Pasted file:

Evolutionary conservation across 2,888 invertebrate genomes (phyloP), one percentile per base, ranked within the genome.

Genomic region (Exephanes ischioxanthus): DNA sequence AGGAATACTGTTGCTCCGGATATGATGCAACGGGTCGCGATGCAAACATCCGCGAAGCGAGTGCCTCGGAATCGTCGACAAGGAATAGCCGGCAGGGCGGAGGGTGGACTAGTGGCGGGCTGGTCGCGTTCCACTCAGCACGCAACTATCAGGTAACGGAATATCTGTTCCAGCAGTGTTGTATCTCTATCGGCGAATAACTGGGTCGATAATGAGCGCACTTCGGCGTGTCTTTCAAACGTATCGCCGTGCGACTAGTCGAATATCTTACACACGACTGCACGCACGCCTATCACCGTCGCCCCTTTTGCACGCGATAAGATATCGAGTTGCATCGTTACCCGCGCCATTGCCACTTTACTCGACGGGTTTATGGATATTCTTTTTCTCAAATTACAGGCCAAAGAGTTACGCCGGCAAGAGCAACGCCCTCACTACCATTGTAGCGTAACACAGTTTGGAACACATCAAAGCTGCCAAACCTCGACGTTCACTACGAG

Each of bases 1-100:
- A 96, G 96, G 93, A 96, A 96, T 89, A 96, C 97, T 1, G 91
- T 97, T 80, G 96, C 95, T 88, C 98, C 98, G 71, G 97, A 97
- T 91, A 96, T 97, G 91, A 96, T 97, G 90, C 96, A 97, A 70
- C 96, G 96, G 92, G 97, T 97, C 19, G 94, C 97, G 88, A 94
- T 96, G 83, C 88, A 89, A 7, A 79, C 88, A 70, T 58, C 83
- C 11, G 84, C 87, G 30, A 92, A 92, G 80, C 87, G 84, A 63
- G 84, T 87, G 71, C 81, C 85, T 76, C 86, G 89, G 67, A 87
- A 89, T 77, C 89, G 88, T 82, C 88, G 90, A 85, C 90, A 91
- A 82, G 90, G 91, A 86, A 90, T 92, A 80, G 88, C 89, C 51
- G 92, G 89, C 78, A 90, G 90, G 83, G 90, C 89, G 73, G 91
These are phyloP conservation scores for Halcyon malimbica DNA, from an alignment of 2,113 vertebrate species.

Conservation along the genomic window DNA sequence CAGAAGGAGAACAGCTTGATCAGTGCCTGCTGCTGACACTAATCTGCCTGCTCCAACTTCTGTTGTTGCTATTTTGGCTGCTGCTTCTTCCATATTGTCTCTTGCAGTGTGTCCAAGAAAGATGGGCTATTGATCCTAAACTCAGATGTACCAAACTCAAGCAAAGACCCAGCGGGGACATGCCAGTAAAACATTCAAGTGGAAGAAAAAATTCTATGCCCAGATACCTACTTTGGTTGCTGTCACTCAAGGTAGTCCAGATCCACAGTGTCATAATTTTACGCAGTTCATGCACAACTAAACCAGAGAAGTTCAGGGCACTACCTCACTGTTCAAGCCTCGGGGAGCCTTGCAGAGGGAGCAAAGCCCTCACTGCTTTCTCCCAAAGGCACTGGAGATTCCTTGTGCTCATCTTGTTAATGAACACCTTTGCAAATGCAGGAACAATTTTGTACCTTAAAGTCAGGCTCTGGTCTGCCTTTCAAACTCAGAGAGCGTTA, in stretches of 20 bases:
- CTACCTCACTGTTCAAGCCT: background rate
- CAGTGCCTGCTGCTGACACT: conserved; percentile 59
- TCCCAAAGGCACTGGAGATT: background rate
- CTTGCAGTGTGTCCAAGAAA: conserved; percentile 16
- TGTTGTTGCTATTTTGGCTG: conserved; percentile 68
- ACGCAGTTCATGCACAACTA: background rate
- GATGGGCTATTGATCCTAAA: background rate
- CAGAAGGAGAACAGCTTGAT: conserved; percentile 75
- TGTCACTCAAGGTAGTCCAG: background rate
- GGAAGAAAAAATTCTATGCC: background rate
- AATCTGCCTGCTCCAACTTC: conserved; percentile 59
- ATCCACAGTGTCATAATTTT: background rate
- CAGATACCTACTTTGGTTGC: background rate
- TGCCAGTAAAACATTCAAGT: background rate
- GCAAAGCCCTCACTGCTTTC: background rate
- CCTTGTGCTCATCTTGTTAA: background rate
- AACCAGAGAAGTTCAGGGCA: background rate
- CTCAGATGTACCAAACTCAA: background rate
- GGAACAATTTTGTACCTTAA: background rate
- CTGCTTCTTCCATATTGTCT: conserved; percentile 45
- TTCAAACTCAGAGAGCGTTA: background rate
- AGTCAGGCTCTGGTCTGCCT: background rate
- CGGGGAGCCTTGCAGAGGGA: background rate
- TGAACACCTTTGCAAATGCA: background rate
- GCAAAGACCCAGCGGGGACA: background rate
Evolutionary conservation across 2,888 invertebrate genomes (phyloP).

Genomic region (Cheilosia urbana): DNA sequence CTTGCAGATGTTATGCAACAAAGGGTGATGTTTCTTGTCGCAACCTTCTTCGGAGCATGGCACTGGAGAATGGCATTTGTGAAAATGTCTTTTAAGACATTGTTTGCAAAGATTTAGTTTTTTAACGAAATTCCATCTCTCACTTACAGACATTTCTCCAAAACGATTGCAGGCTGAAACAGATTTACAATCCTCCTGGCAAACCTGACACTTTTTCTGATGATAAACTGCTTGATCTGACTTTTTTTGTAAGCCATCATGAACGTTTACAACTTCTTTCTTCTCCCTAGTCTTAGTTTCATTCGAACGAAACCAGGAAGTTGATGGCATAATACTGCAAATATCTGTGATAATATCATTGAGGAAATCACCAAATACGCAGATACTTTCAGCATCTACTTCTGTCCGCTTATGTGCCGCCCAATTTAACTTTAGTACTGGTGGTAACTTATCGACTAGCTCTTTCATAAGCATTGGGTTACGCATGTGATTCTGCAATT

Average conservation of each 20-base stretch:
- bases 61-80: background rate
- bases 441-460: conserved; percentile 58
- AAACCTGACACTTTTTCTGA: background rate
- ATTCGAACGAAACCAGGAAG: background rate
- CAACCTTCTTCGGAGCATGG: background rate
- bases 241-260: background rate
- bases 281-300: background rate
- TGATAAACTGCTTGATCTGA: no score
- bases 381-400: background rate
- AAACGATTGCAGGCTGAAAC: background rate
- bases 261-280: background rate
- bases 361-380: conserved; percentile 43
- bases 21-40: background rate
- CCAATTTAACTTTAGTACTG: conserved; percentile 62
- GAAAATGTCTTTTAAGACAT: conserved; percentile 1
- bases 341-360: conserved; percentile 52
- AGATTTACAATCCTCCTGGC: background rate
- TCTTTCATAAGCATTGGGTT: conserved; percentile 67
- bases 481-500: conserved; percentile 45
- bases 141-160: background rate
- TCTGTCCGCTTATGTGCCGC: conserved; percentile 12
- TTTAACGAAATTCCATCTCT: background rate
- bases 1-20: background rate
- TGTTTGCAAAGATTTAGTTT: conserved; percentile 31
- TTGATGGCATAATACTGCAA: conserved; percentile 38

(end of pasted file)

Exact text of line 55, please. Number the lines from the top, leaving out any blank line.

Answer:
- bases 361-380: conserved; percentile 43